Egypt signed multi-billion dollar agreements and memoranda of understanding (MoUs) this week to encourage the creation of global consortia and alliances specialising in green fuel production. Green fuel is produced using renewable processes and from renewable resources.
“The aim of these MoUs is to prepare a [suitable] investment climate for global alliances to start the financial, technical, and legal studies necessary to contract with Egypt ahead of the 2022 UN Climate Change Conference (COP27) in Sharm El-Sheikh,” Yehia Zaki, chair of the Suez Canal Economic Zone (SCZone) told Skynews Arabia.
Earlier this month, Prime Minister Mustafa Madbouli said that Egypt was keen on attracting foreign investments in green hydrogen ventures and plans to introduce a package of incentives to press ahead with the country’s strategy to increase green fuel in its energy mix.
The premier said that this came as Egypt was becoming more determined than ever to implement huge green hydrogen projects to become a regional hub for energy.
The UN meeting, slated to be held in November in Sharm El-Sheikh, is gaining international momentum, especially from investors interested in green energy, seen as the holy grail in the battle to halt climate change.
The Suez Canal Authority (SCA) plans to produce between five and six million tons of green fuel products through projects that are currently being agreed upon with global consortia during the current period, with an expected date of production by mid-2024, Zaki added.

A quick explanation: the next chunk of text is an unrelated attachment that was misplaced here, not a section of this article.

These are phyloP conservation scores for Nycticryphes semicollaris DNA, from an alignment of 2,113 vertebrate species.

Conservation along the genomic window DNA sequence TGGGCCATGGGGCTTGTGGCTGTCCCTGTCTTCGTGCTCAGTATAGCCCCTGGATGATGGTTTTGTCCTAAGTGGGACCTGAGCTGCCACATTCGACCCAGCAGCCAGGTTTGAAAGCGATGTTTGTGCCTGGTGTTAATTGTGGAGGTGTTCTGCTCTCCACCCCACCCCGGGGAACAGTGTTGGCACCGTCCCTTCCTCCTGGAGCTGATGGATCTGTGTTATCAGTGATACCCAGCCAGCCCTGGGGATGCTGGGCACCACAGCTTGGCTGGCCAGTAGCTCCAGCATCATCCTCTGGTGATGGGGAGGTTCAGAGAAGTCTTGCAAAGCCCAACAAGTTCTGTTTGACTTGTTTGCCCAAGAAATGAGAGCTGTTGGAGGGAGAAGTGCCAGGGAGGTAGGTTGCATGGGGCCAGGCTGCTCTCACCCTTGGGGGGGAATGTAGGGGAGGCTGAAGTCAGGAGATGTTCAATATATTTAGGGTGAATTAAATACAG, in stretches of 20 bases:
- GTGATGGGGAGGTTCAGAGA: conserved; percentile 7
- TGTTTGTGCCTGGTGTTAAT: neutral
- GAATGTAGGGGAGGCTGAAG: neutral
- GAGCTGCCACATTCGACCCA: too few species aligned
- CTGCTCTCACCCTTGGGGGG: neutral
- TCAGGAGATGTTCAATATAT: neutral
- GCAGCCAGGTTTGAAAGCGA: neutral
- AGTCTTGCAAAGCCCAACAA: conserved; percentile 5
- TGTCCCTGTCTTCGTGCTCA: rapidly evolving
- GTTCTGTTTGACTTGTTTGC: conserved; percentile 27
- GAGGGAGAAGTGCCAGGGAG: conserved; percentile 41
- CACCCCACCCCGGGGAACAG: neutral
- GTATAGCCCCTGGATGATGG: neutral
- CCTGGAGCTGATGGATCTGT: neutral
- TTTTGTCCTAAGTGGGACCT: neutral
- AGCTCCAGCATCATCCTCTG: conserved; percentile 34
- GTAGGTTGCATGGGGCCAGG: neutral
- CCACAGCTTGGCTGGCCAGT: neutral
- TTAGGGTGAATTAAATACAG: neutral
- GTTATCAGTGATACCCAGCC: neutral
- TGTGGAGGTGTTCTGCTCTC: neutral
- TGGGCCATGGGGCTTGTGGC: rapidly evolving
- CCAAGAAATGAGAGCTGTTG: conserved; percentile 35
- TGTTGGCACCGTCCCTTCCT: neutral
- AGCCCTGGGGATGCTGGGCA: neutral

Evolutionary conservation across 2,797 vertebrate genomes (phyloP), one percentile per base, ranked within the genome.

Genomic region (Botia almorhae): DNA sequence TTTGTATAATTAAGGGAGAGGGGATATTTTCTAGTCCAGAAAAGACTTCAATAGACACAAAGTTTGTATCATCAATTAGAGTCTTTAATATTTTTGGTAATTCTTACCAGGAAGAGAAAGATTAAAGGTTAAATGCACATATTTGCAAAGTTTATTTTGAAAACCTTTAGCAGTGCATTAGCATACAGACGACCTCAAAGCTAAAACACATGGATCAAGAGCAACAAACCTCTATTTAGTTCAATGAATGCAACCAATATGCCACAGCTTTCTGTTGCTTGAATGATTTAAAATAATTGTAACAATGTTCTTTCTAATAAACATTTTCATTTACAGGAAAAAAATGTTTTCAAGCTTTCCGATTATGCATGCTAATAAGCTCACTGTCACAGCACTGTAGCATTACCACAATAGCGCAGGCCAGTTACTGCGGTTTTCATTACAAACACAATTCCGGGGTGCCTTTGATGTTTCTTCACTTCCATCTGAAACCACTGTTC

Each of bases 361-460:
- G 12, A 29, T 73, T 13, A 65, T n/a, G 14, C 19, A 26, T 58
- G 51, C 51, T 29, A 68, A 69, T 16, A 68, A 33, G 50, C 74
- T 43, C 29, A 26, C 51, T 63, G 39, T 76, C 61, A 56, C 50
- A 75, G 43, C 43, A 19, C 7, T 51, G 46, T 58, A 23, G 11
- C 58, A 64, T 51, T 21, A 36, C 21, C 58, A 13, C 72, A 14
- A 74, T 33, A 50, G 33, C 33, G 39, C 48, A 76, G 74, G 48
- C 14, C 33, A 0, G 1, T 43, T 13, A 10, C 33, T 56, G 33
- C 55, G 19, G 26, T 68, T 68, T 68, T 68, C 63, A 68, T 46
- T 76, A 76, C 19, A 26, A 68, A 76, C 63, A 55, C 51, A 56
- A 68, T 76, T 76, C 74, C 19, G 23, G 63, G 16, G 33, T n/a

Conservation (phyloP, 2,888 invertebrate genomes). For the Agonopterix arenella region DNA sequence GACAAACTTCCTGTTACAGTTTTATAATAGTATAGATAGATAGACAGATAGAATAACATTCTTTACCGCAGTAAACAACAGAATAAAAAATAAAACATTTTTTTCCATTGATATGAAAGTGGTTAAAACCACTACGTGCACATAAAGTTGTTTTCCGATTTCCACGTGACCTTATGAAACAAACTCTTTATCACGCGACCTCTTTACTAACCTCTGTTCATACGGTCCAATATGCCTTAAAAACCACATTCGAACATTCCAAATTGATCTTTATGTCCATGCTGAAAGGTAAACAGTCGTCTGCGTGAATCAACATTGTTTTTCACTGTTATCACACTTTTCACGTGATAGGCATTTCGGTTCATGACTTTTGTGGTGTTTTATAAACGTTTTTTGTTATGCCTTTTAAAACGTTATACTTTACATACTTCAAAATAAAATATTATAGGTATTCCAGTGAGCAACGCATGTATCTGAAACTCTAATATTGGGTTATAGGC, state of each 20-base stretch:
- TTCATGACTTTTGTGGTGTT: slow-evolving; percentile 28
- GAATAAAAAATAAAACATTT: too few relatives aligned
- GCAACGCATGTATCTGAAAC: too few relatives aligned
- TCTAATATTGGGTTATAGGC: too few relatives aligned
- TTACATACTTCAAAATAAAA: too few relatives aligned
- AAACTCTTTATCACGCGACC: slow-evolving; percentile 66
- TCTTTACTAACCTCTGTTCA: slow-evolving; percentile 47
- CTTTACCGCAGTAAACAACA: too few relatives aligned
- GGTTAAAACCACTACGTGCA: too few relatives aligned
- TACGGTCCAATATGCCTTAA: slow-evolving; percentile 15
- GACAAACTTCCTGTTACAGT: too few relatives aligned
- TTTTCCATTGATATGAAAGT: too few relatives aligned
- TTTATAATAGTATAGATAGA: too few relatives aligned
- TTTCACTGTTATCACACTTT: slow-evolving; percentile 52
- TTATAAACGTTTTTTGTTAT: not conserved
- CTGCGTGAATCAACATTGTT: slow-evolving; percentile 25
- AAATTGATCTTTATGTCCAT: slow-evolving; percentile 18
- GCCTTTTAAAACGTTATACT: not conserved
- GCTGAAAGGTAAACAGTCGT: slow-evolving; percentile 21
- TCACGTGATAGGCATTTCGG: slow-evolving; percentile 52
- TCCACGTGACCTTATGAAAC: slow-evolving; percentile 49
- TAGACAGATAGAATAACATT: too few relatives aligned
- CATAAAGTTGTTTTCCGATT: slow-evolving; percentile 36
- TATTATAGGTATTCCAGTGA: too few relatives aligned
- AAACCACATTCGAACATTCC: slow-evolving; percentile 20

Over the past week, Hassan Allam Utilities signed two MoUs with the Abu Dhabi Future Energy Company (Masdar) to build hydrogen plants in the SCZone and on the Egyptian Mediterranean coast, with a production capacity of up to 480,000 tons of green hydrogen annually in various stages until 2030.
Under the two MoUs, Masdar, one of the world’s leading renewable energy companies, and Hassan Allam Utilities, the investment and development arm of the Hassan Allam Holding Group, will form a consortium to develop green hydrogen production plants in the SCZone and on the Mediterranean coast, a cabinet statement said.
The MoUs were signed as part of efforts to encourage global, Arab, and local companies to enter Egypt’s green energy investment market, added the statement. “These agreements represent a vital step forward in the development of the green hydrogen economy for both the UAE and Egypt and will play a significant role in our two nations’ decarbonisation efforts,” CEO of Masdar Mohamed Jameel said.
Egypt and the UAE are slated to host the next two sessions of the COP27 and COP28 meetings.
CEO Hassan Allam said that the first phase of the project will establish a green hydrogen production plant to be operational in 2026. The plant will produce 100,000 tons of green methanol annually to supply marine transport ships in the Suez Canal, along with 2.3 million tons of green ammonia for export by 2030, in addition to supplying local industries with green hydrogen.
Earlier this week, a consortium led by EDF Renewables and UAE-based Zero Waste signed an MoU worth $3 billion for cooperation on the joint development of a green hydrogen and green ammonia mega-project to be located in the SCZone.